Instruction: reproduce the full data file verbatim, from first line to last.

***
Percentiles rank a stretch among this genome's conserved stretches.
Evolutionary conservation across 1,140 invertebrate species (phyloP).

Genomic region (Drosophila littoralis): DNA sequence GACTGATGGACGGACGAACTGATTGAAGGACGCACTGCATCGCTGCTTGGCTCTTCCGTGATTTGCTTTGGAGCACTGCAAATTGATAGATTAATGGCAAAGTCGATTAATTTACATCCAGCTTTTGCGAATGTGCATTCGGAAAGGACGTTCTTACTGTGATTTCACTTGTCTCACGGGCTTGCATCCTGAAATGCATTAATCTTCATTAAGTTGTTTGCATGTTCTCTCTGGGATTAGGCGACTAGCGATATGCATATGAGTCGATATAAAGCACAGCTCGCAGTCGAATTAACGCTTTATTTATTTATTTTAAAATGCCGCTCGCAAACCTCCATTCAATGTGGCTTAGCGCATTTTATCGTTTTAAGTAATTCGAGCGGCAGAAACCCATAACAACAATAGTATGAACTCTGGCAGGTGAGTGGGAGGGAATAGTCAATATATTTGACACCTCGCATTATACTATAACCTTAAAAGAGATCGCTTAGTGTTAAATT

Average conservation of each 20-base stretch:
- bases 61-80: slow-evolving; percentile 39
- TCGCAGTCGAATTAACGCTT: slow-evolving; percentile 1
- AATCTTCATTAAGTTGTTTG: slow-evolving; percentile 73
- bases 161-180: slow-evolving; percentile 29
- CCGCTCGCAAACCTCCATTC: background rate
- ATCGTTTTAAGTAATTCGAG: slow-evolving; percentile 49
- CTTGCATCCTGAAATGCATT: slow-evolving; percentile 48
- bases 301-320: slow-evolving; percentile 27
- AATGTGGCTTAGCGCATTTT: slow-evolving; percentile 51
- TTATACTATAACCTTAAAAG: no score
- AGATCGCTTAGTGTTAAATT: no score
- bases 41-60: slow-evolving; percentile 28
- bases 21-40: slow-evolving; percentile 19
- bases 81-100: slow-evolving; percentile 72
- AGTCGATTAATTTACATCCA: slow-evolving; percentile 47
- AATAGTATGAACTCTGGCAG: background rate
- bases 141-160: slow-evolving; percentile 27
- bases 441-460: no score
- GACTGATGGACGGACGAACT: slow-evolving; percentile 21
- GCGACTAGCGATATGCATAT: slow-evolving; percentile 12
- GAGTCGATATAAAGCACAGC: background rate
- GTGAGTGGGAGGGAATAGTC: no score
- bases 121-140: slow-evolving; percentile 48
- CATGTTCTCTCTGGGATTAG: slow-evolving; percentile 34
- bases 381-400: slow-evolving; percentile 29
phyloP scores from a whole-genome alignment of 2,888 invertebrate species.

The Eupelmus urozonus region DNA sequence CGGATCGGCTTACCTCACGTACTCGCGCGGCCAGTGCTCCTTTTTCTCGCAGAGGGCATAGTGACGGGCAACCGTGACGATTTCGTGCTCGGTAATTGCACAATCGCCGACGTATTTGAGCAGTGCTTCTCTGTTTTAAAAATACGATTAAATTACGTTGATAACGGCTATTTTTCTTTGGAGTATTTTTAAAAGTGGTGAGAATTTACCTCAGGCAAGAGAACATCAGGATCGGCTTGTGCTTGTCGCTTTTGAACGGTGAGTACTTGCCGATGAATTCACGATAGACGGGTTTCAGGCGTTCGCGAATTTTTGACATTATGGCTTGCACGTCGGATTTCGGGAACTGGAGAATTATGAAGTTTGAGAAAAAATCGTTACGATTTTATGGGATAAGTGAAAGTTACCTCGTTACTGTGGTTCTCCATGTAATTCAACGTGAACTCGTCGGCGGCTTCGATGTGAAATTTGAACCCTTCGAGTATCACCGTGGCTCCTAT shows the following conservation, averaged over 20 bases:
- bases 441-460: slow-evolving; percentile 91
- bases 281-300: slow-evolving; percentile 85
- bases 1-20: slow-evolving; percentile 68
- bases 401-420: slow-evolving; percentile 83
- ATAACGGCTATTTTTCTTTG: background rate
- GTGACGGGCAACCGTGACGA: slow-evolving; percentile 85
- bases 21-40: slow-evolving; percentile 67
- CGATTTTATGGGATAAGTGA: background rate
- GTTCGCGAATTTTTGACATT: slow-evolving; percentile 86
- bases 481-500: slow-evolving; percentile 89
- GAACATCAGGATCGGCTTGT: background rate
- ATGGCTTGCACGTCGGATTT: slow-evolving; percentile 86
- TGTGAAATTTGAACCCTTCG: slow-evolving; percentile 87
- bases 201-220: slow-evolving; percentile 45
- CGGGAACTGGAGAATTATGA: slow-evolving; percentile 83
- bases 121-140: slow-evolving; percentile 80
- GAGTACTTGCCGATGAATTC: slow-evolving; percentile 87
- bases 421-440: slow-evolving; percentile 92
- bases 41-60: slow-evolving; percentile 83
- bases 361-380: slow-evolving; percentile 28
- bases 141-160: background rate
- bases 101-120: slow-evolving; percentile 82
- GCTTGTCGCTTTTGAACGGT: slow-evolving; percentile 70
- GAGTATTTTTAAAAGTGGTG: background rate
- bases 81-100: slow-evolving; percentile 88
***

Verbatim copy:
Percentiles rank a stretch among this genome's conserved stretches.
Evolutionary conservation across 1,140 invertebrate species (phyloP).

Genomic region (Drosophila littoralis): DNA sequence GACTGATGGACGGACGAACTGATTGAAGGACGCACTGCATCGCTGCTTGGCTCTTCCGTGATTTGCTTTGGAGCACTGCAAATTGATAGATTAATGGCAAAGTCGATTAATTTACATCCAGCTTTTGCGAATGTGCATTCGGAAAGGACGTTCTTACTGTGATTTCACTTGTCTCACGGGCTTGCATCCTGAAATGCATTAATCTTCATTAAGTTGTTTGCATGTTCTCTCTGGGATTAGGCGACTAGCGATATGCATATGAGTCGATATAAAGCACAGCTCGCAGTCGAATTAACGCTTTATTTATTTATTTTAAAATGCCGCTCGCAAACCTCCATTCAATGTGGCTTAGCGCATTTTATCGTTTTAAGTAATTCGAGCGGCAGAAACCCATAACAACAATAGTATGAACTCTGGCAGGTGAGTGGGAGGGAATAGTCAATATATTTGACACCTCGCATTATACTATAACCTTAAAAGAGATCGCTTAGTGTTAAATT

Average conservation of each 20-base stretch:
- bases 61-80: slow-evolving; percentile 39
- TCGCAGTCGAATTAACGCTT: slow-evolving; percentile 1
- AATCTTCATTAAGTTGTTTG: slow-evolving; percentile 73
- bases 161-180: slow-evolving; percentile 29
- CCGCTCGCAAACCTCCATTC: background rate
- ATCGTTTTAAGTAATTCGAG: slow-evolving; percentile 49
- CTTGCATCCTGAAATGCATT: slow-evolving; percentile 48
- bases 301-320: slow-evolving; percentile 27
- AATGTGGCTTAGCGCATTTT: slow-evolving; percentile 51
- TTATACTATAACCTTAAAAG: no score
- AGATCGCTTAGTGTTAAATT: no score
- bases 41-60: slow-evolving; percentile 28
- bases 21-40: slow-evolving; percentile 19
- bases 81-100: slow-evolving; percentile 72
- AGTCGATTAATTTACATCCA: slow-evolving; percentile 47
- AATAGTATGAACTCTGGCAG: background rate
- bases 141-160: slow-evolving; percentile 27
- bases 441-460: no score
- GACTGATGGACGGACGAACT: slow-evolving; percentile 21
- GCGACTAGCGATATGCATAT: slow-evolving; percentile 12
- GAGTCGATATAAAGCACAGC: background rate
- GTGAGTGGGAGGGAATAGTC: no score
- bases 121-140: slow-evolving; percentile 48
- CATGTTCTCTCTGGGATTAG: slow-evolving; percentile 34
- bases 381-400: slow-evolving; percentile 29
phyloP scores from a whole-genome alignment of 2,888 invertebrate species.

The Eupelmus urozonus region DNA sequence CGGATCGGCTTACCTCACGTACTCGCGCGGCCAGTGCTCCTTTTTCTCGCAGAGGGCATAGTGACGGGCAACCGTGACGATTTCGTGCTCGGTAATTGCACAATCGCCGACGTATTTGAGCAGTGCTTCTCTGTTTTAAAAATACGATTAAATTACGTTGATAACGGCTATTTTTCTTTGGAGTATTTTTAAAAGTGGTGAGAATTTACCTCAGGCAAGAGAACATCAGGATCGGCTTGTGCTTGTCGCTTTTGAACGGTGAGTACTTGCCGATGAATTCACGATAGACGGGTTTCAGGCGTTCGCGAATTTTTGACATTATGGCTTGCACGTCGGATTTCGGGAACTGGAGAATTATGAAGTTTGAGAAAAAATCGTTACGATTTTATGGGATAAGTGAAAGTTACCTCGTTACTGTGGTTCTCCATGTAATTCAACGTGAACTCGTCGGCGGCTTCGATGTGAAATTTGAACCCTTCGAGTATCACCGTGGCTCCTAT shows the following conservation, averaged over 20 bases:
- bases 441-460: slow-evolving; percentile 91
- bases 281-300: slow-evolving; percentile 85
- bases 1-20: slow-evolving; percentile 68
- bases 401-420: slow-evolving; percentile 83
- ATAACGGCTATTTTTCTTTG: background rate
- GTGACGGGCAACCGTGACGA: slow-evolving; percentile 85
- bases 21-40: slow-evolving; percentile 67
- CGATTTTATGGGATAAGTGA: background rate
- GTTCGCGAATTTTTGACATT: slow-evolving; percentile 86
- bases 481-500: slow-evolving; percentile 89
- GAACATCAGGATCGGCTTGT: background rate
- ATGGCTTGCACGTCGGATTT: slow-evolving; percentile 86
- TGTGAAATTTGAACCCTTCG: slow-evolving; percentile 87
- bases 201-220: slow-evolving; percentile 45
- CGGGAACTGGAGAATTATGA: slow-evolving; percentile 83
- bases 121-140: slow-evolving; percentile 80
- GAGTACTTGCCGATGAATTC: slow-evolving; percentile 87
- bases 421-440: slow-evolving; percentile 92
- bases 41-60: slow-evolving; percentile 83
- bases 361-380: slow-evolving; percentile 28
- bases 141-160: background rate
- bases 101-120: slow-evolving; percentile 82
- GCTTGTCGCTTTTGAACGGT: slow-evolving; percentile 70
- GAGTATTTTTAAAAGTGGTG: background rate
- bases 81-100: slow-evolving; percentile 88